Apparent CB1 receptor rimonabant affinity estimates
Grim, T. W., Morales, A. J., Thomas, B. F., Wiley, J. L., Endres, G. W., Negus, S. S., & Lichtman, A. H. (2017). Apparent CB1 receptor rimonabant affinity estimates: Combination with THC and synthetic cannabinoids in the mouse In vivo triad model. Journal of Pharmacology and Experimental Therapeutics, 362(1), 210-218. DOI: 10.1124/jpet.117.240192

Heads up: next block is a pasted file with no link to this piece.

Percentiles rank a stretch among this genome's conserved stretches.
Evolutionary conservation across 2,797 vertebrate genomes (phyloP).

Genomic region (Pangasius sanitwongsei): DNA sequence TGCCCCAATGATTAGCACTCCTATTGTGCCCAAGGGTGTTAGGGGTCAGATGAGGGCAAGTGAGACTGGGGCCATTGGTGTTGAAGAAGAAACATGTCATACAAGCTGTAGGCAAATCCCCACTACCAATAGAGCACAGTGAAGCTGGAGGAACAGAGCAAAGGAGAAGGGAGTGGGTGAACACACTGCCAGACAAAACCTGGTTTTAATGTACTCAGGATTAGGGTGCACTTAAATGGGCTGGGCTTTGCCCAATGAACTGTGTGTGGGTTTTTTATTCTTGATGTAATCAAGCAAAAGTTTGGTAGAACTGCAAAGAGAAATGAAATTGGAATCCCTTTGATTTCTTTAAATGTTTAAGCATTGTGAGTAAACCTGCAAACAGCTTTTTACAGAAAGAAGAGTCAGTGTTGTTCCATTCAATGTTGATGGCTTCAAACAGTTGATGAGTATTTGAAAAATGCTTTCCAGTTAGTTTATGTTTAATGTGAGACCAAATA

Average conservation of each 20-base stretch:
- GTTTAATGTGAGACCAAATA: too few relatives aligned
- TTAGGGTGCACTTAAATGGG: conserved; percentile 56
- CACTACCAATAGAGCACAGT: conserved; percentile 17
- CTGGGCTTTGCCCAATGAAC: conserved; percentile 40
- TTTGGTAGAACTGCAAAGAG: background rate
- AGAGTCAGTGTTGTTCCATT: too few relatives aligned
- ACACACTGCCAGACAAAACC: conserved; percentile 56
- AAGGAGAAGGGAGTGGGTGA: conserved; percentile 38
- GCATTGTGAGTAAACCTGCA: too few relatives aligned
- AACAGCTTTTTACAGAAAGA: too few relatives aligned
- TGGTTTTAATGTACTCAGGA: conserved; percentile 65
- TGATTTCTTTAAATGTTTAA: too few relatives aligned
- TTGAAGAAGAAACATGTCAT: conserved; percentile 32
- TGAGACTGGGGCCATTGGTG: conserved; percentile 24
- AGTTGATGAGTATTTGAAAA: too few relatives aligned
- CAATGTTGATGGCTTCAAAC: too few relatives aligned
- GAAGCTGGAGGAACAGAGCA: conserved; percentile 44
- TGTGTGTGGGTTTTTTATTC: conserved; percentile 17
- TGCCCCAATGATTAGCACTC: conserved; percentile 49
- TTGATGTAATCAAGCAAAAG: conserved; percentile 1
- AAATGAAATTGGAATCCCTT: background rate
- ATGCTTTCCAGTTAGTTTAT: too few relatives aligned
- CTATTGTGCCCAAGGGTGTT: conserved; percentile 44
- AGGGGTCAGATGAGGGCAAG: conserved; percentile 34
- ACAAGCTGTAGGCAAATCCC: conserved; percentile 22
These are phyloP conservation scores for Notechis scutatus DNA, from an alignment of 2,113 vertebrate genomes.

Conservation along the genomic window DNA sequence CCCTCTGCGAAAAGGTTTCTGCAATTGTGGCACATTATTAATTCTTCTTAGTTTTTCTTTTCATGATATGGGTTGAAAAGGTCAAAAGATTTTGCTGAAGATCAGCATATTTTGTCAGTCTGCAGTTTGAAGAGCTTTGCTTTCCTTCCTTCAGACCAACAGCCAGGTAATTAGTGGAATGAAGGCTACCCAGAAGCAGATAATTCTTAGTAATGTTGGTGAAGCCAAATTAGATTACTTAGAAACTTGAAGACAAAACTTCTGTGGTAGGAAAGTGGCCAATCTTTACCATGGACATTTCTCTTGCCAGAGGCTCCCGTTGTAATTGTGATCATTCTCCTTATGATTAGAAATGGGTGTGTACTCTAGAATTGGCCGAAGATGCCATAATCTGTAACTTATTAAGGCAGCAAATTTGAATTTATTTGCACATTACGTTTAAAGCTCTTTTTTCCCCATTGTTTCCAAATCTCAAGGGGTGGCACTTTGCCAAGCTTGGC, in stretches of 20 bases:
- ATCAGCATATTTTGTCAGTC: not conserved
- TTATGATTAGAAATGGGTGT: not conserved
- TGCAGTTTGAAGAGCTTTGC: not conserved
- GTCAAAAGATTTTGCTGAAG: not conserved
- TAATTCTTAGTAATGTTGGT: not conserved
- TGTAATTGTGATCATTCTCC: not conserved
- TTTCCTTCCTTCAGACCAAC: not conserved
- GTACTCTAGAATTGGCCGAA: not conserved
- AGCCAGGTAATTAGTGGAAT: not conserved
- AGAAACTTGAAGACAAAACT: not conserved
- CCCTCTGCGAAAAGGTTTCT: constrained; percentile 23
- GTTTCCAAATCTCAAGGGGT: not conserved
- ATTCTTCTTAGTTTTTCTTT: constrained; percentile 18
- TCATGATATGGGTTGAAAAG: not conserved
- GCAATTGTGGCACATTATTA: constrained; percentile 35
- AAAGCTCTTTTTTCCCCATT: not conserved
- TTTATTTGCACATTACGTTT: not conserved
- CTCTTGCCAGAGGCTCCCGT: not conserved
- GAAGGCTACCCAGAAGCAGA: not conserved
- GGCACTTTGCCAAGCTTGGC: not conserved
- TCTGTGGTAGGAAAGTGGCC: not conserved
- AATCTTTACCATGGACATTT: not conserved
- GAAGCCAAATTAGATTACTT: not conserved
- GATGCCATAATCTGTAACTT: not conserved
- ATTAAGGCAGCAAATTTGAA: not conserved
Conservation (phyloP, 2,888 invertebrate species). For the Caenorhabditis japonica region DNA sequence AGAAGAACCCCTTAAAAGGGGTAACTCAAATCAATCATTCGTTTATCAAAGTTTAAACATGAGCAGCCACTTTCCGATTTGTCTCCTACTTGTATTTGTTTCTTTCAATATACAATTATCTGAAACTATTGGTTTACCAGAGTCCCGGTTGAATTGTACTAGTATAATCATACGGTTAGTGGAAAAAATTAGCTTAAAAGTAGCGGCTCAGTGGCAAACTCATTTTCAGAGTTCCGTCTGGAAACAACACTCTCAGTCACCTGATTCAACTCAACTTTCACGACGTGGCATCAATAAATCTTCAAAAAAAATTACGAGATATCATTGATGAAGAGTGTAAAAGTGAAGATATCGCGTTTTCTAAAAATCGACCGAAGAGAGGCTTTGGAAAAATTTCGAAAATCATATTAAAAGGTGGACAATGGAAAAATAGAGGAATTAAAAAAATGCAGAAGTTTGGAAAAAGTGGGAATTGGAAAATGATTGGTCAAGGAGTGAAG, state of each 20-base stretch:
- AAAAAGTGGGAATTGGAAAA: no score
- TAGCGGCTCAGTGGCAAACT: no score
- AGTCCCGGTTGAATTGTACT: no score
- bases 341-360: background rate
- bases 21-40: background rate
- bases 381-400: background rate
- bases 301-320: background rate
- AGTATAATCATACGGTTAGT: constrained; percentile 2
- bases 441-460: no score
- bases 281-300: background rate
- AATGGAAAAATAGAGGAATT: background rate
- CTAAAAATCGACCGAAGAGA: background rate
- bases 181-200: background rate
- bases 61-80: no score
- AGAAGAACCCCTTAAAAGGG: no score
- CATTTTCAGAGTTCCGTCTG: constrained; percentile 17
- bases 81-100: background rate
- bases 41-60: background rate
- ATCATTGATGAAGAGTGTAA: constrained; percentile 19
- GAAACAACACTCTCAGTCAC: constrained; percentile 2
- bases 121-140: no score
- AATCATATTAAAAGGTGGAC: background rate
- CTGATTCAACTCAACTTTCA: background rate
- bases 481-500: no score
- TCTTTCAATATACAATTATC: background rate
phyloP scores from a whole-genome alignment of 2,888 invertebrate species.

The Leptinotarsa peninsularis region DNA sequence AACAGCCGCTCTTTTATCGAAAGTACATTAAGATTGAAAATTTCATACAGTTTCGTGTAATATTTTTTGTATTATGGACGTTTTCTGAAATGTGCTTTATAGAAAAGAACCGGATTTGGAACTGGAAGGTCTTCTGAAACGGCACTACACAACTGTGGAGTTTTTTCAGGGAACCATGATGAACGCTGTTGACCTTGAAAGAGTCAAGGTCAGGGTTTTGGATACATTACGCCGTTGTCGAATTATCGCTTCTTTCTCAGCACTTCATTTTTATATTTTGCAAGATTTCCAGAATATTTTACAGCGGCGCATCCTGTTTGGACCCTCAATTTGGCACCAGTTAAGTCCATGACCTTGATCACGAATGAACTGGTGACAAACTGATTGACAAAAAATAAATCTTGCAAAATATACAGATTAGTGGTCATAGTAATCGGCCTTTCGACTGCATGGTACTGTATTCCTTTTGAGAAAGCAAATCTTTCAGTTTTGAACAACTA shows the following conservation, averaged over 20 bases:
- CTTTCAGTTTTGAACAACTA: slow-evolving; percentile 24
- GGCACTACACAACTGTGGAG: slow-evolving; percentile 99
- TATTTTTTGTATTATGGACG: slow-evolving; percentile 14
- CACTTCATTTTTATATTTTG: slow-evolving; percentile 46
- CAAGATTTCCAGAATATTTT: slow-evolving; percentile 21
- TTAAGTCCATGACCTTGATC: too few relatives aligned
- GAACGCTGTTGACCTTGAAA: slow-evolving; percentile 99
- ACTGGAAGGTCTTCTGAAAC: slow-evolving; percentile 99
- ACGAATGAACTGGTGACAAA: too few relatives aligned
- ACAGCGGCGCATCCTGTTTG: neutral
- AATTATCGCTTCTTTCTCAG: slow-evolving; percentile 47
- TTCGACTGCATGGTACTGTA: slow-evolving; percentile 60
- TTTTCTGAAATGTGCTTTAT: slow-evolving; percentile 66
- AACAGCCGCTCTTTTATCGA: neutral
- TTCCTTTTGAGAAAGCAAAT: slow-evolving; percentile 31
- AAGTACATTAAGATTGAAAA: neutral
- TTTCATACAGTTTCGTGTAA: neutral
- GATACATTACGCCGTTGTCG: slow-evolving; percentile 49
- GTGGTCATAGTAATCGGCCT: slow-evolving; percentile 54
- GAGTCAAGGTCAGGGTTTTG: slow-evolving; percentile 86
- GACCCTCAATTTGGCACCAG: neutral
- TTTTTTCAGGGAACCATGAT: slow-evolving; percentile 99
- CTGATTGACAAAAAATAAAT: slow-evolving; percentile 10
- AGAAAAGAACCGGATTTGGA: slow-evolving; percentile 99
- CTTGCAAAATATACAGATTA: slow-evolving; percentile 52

Synthetic cannabinoids (SCs) represent an emerging class of abused drugs associated with psychiatric complications and other substantial health risks. These ligands are largely sold over the internet for human consumption, presumably because of their high cannabinoid 1 receptor (CB1R) affinity and their potency in eliciting pharmacological effects similar to Delta(9)-tetrahydrocannabinol (THC), as well as circumventing laws illegalizing this plant. Factors potentially contributing to the increased prevalence of SC abuse and related hospitalizations, such as increased CB1R efficacy and non-CB1R targets, highlight the need for quantitative pharmacological analyses to determine receptor mediation of the pharmacological effects of cannabinoids. Accordingly, the present study used pA(2) and pK(B) analyses for quantitative determination of CB1R mediation in which we utilized the CB1R-selective inverse agonist/antagonist rimonabant to elicit rightward shifts in the dose-response curves of five SCs (i.e., A-834,735D; WIN55,212-2; CP55,950; JWH-073; and CP47,497) and THC in producing common cannabimimetic effects (i.e., catalepsy, antinociception, and hypothermia). The results revealed overall similarity of pA(2) and pK(B) values for these compounds and suggest that CB(1)Rs, and not other pharmacological targets, largely mediated the central pharmacological effects of SCs. More generally, affinity estimation offers a powerful pharmacological approach to assess potential receptor heterogeneity subserving in vivo pharmacological effects of SCs.